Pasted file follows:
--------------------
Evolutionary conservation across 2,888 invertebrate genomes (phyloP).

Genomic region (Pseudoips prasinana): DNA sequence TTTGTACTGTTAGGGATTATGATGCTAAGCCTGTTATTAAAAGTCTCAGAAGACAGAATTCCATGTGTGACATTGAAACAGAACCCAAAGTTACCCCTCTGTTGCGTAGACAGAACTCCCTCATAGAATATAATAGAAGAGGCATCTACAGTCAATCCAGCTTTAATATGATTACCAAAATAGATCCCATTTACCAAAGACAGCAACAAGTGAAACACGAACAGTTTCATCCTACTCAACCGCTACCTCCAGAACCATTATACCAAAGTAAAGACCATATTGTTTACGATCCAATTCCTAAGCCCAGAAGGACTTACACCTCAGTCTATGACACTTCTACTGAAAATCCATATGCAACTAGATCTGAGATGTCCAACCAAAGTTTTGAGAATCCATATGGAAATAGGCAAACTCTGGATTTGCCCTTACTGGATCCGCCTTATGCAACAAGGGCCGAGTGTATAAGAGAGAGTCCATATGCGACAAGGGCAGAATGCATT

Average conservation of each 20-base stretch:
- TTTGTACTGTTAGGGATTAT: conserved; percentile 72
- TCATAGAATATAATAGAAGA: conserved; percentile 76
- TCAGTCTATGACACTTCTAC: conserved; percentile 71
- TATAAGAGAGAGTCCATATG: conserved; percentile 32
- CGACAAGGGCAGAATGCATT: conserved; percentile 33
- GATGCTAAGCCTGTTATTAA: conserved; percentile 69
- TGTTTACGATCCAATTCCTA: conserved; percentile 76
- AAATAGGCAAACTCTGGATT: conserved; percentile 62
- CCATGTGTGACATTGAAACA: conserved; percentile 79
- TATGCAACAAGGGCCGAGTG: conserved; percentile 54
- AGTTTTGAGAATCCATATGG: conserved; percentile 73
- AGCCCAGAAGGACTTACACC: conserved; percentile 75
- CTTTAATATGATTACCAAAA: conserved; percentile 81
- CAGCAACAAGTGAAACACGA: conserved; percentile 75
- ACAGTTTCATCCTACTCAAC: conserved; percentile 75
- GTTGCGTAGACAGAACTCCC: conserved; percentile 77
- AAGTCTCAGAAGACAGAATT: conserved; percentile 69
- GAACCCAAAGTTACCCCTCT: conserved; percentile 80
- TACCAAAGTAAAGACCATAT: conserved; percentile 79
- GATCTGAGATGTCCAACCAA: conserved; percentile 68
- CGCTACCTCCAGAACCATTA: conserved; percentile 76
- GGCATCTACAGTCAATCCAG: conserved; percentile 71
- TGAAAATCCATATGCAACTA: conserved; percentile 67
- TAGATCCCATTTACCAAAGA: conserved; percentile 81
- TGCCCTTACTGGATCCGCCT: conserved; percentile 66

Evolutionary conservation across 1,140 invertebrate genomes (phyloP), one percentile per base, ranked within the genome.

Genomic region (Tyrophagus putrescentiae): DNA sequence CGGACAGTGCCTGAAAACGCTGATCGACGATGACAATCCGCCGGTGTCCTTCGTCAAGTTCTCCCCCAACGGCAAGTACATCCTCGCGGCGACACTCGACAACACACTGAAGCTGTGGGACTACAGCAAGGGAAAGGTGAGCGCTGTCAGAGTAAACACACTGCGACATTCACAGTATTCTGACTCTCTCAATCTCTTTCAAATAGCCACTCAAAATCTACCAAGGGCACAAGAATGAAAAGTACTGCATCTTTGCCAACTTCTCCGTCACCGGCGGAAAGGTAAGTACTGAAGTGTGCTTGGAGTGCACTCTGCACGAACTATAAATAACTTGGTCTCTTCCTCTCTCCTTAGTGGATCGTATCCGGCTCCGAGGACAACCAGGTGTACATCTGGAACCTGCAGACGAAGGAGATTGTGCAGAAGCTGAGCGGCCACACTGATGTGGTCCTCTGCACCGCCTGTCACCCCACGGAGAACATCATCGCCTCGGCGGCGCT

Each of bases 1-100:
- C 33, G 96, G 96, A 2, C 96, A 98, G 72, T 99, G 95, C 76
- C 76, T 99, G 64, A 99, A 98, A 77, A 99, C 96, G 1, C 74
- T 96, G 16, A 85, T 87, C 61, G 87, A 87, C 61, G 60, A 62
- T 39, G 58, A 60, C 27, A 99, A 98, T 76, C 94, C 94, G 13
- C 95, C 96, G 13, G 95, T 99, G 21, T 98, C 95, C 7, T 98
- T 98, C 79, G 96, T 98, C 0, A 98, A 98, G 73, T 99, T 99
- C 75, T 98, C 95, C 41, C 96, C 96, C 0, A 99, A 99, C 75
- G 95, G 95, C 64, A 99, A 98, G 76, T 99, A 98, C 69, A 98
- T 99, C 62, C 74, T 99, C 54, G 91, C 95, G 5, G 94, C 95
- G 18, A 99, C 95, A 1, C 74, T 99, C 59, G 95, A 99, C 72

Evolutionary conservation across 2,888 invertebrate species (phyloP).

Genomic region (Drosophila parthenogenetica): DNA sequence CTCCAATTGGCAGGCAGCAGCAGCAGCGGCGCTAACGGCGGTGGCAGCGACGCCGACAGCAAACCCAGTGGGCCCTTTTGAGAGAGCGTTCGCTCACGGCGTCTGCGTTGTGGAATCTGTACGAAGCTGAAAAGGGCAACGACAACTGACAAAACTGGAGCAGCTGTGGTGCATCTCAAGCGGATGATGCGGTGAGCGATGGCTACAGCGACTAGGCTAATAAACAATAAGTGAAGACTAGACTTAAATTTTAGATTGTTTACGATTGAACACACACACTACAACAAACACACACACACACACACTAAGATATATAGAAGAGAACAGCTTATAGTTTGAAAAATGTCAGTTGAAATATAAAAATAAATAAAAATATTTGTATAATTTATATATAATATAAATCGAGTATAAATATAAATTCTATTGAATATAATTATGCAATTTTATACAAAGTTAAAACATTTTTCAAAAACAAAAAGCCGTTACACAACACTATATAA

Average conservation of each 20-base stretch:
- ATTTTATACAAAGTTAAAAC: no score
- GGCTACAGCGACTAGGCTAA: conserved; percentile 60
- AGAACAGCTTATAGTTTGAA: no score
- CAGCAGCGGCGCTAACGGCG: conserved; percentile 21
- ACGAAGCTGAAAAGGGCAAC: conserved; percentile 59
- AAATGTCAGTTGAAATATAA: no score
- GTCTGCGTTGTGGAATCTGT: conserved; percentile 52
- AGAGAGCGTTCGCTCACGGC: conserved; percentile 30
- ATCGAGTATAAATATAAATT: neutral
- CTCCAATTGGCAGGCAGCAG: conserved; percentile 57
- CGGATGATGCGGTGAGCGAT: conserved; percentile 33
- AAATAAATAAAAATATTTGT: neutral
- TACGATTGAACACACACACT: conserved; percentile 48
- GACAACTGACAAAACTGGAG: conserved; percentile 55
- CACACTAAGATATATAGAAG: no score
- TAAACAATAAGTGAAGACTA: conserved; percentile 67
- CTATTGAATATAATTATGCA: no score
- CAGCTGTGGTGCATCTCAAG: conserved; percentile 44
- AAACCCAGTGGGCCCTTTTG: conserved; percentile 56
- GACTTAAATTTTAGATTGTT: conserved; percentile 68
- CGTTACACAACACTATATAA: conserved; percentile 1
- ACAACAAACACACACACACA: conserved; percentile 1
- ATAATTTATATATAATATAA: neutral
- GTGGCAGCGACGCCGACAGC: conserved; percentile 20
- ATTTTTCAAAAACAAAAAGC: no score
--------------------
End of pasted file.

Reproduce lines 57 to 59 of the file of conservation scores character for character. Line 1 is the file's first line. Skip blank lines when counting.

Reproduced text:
- TACGATTGAACACACACACT: conserved; percentile 48
- GACAACTGACAAAACTGGAG: conserved; percentile 55
- CACACTAAGATATATAGAAG: no score